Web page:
Topic Introduction

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Summary of Class MW 05/ TR 06
8.02
Topics: Continuous Charge Distributions
Related Reading:
Study Guide (Liao et al.):
Sections 2.9-2.10; 2.13
Topic Introduction
Today we are focusing on understanding and calculating the electric field generated by a
continuous distribution of charge. We will do problem solving #2, which highlights this
concept and the associated calculations.
Charge Distributions
Electric fields “superimpose,” or add, just as gravitational fields do. Thus the field
generated by a collection of charges is just the sum of the electric fields generated by
each of the individual charges. If the charges are discrete, then the sum is just vector
addition. If the charge distribution is continuous then the total electric field can be
calculated by integrating the electric fields dE generated by each small chunk of charge
dq in the distribution.
Charge Density
When describing the amount of charge in a continuous charge distribution we often speak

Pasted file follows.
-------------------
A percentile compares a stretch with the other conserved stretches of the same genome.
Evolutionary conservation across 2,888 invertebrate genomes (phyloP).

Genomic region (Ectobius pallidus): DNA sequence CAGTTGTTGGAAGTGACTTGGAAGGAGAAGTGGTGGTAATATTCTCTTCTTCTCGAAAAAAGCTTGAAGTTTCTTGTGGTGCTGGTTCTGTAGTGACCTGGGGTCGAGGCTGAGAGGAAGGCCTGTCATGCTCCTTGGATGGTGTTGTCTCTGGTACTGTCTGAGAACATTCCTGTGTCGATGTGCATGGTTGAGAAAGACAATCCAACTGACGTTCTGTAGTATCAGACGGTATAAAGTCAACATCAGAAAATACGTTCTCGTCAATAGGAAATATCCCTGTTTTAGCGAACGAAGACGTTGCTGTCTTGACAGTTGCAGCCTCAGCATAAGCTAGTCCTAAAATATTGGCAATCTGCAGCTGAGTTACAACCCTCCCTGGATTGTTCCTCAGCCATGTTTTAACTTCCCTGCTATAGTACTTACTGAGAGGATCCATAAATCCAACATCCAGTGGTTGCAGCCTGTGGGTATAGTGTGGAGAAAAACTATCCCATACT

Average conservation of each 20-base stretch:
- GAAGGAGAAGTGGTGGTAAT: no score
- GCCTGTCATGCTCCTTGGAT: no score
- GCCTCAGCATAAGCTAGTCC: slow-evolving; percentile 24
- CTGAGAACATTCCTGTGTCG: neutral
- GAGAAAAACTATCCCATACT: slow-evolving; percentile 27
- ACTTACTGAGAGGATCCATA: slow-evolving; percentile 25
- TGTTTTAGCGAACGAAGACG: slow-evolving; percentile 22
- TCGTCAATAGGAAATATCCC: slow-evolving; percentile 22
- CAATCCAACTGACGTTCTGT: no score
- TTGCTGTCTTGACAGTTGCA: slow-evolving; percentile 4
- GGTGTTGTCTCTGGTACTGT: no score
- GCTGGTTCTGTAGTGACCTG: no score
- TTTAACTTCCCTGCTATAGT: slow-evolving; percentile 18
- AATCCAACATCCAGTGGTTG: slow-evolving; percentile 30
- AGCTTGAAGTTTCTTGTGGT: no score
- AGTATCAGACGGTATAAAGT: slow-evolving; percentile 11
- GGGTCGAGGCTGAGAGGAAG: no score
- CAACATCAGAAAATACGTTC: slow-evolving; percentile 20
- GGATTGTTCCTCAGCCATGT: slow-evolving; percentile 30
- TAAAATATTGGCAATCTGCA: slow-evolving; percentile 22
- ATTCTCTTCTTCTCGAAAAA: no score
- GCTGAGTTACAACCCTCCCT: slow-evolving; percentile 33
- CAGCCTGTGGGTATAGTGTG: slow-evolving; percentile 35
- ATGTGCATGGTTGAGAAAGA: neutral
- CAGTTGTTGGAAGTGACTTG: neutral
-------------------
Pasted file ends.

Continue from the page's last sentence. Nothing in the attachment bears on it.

of the charge density. This function tells how much charge occupies a small region of
space at any point in space. Depending on how the charge is distributed, we will either
consider the volume charge density ρ = dq dV , the surface charge density σ = dq dA , or
the linear charge density λ = dq d A , where V, A and A stand for volume, area and length
respectively.
Important Equations
G
1
dq
E=
r̂
∫
4πε 0 V r 2
Electric field from continuous charge distribution:
(NOTE: for point charge-like dq)
Charge Densities:
⎧ ρ dV
⎪
dq = ⎨σ dA
⎪λ dA
⎩
for a volume distribution
for a surface (area) distribution
for a linear distribution
Summary of Class MW 05/ TR 06
W02D3
p. 1/1
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